body of the bushing 20 has an axially extending opening 44 therethrough having hemicylindricl side surfaces 46 and 48 that are spaced apart by a pair of planar guide surfaces 50.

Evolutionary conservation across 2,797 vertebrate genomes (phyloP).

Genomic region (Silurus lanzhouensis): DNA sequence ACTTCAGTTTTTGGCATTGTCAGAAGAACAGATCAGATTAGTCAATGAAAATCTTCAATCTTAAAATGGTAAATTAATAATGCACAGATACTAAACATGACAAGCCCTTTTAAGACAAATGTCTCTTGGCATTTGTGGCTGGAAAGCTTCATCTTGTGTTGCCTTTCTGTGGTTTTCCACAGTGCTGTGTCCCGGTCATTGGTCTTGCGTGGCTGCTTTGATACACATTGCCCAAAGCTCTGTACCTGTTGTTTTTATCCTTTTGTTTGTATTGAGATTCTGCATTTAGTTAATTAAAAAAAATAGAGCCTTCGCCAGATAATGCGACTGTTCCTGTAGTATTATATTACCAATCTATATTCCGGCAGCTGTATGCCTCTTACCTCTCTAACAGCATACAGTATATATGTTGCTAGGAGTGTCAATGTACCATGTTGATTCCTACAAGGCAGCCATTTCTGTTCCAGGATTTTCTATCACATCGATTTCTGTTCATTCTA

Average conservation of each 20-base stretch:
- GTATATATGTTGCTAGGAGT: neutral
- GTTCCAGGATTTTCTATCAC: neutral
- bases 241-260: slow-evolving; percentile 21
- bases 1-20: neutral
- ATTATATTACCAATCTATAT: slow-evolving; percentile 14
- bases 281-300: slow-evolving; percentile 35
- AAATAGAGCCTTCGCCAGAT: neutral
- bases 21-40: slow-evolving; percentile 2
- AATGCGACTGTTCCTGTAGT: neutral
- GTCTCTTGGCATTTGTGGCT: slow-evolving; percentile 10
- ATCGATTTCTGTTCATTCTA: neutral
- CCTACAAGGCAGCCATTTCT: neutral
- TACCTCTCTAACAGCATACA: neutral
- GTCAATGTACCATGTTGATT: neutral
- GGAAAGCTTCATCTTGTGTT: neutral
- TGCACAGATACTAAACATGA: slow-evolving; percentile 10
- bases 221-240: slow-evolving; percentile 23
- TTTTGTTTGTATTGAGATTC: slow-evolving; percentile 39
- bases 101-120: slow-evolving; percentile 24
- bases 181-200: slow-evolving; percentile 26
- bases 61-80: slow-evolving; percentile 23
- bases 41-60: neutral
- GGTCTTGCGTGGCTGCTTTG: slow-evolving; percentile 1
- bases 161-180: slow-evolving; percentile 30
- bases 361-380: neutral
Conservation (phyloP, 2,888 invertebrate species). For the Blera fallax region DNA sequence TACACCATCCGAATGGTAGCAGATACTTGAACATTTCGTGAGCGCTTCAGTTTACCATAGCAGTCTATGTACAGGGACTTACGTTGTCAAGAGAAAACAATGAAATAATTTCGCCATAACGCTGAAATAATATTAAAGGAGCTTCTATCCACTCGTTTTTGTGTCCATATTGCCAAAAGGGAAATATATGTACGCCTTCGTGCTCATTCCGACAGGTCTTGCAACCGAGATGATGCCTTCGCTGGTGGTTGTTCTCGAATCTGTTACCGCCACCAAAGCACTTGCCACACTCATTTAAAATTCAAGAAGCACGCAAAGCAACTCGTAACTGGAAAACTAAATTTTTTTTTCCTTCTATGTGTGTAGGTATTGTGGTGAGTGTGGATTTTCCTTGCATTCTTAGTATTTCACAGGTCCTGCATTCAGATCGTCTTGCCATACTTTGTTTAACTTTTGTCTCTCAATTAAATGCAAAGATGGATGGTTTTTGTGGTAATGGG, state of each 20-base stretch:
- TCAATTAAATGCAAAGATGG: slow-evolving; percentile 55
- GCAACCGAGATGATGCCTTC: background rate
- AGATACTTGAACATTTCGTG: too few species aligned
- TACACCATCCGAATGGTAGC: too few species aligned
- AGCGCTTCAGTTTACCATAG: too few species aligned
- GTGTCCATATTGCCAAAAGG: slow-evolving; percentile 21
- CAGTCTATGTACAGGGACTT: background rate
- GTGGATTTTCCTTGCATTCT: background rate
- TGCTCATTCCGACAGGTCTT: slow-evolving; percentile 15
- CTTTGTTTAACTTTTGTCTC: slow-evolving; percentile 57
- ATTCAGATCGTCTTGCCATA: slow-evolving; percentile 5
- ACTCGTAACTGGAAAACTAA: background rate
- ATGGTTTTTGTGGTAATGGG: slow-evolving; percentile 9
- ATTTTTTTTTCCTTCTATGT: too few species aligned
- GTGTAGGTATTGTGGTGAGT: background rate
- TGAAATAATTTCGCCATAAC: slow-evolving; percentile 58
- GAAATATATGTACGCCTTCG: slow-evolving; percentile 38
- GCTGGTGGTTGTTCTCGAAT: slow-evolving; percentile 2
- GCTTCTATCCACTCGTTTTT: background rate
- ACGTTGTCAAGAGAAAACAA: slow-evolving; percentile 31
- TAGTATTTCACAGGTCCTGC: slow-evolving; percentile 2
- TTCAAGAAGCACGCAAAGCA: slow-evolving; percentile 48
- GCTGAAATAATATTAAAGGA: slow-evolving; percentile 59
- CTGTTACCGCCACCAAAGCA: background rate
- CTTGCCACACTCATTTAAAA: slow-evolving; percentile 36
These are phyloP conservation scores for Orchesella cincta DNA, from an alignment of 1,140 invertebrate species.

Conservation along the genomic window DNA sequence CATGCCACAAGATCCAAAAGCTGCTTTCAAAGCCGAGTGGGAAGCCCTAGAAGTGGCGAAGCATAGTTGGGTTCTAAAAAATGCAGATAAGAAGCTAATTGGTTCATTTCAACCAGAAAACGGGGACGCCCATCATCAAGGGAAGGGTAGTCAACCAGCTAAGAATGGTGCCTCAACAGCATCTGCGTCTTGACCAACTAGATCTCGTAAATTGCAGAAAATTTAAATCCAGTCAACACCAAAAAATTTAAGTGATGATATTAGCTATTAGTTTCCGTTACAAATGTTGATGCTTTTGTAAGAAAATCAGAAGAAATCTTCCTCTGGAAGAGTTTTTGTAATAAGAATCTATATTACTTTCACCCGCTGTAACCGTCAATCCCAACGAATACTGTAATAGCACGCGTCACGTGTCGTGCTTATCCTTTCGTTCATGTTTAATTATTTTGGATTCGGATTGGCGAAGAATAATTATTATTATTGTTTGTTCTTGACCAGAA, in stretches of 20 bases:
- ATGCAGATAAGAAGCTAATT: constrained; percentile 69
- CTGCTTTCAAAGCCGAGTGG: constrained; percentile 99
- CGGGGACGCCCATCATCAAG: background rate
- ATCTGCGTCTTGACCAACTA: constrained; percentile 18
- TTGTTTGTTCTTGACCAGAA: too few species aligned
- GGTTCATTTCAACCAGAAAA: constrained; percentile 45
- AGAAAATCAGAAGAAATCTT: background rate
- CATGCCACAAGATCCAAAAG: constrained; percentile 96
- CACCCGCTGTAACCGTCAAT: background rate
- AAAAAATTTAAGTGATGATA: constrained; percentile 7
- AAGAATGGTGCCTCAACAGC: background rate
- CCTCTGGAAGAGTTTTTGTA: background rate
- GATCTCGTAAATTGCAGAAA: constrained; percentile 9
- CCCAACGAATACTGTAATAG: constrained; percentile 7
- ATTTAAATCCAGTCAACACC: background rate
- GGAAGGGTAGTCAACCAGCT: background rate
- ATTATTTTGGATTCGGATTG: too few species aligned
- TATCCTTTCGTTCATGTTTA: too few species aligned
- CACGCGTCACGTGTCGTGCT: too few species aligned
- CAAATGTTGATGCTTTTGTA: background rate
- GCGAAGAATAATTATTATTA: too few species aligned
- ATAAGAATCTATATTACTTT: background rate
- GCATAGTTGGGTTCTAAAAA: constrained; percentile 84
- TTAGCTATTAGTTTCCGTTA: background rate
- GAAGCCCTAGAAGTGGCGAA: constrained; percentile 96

The embodiment of guide bushing shown in FIGS. 1-5 is installed in the opening of its receiving machinery by means of a wrench having surfaces which are complementary in shape to the internal opening 50 of the body member 20. The tubular body member is rotated to advance itsthreads 26 downwardly into the threads 18 until such time as the upper end of the body member 20 is flush with the top surface of the receiving structure 12. Thereafter the wrench is turned to bring the parallel guide surfaces 50 in line with the reference bushing. The flange 24 is then threaded by a spanner wrench having tangs which fit into the opposite ends of the recess 42 and which contact the wrench engaging surfaces 40 to torque the flange in tight engagement with the bottom of the counterbore 14. This torquing of the flange 24 against the bottom of the counterbore produces tension on the body member which pulls the threads 26 outwardly against the inwardly facing surfaces of the threads 18. The threads 34 and 36 of the flange likewise are forced against the inwardly facing surfaces of the second run of threads 28. After the flange is in tight engagement with the bottom of the counterbore 14, a set screw 52 is threaded inwardly so that its inner pointed end is deformed into the bottom ofthe counterbore 14 preferably at itsjuncture with the cylindrical section 16 of the opening 10. Not only is the edge of the counterbore 14 deformed, but a side moment is produced on the set screw 52 to provide a combined locking action for the set screw. Because the threads 28 have a greater lead than do the threads 26, the body member is locked into the threads 18 so long as the flange 24 is prevented from rotating. Both the threads 26 and 28 are right hand threads, although they both could be left hand threads.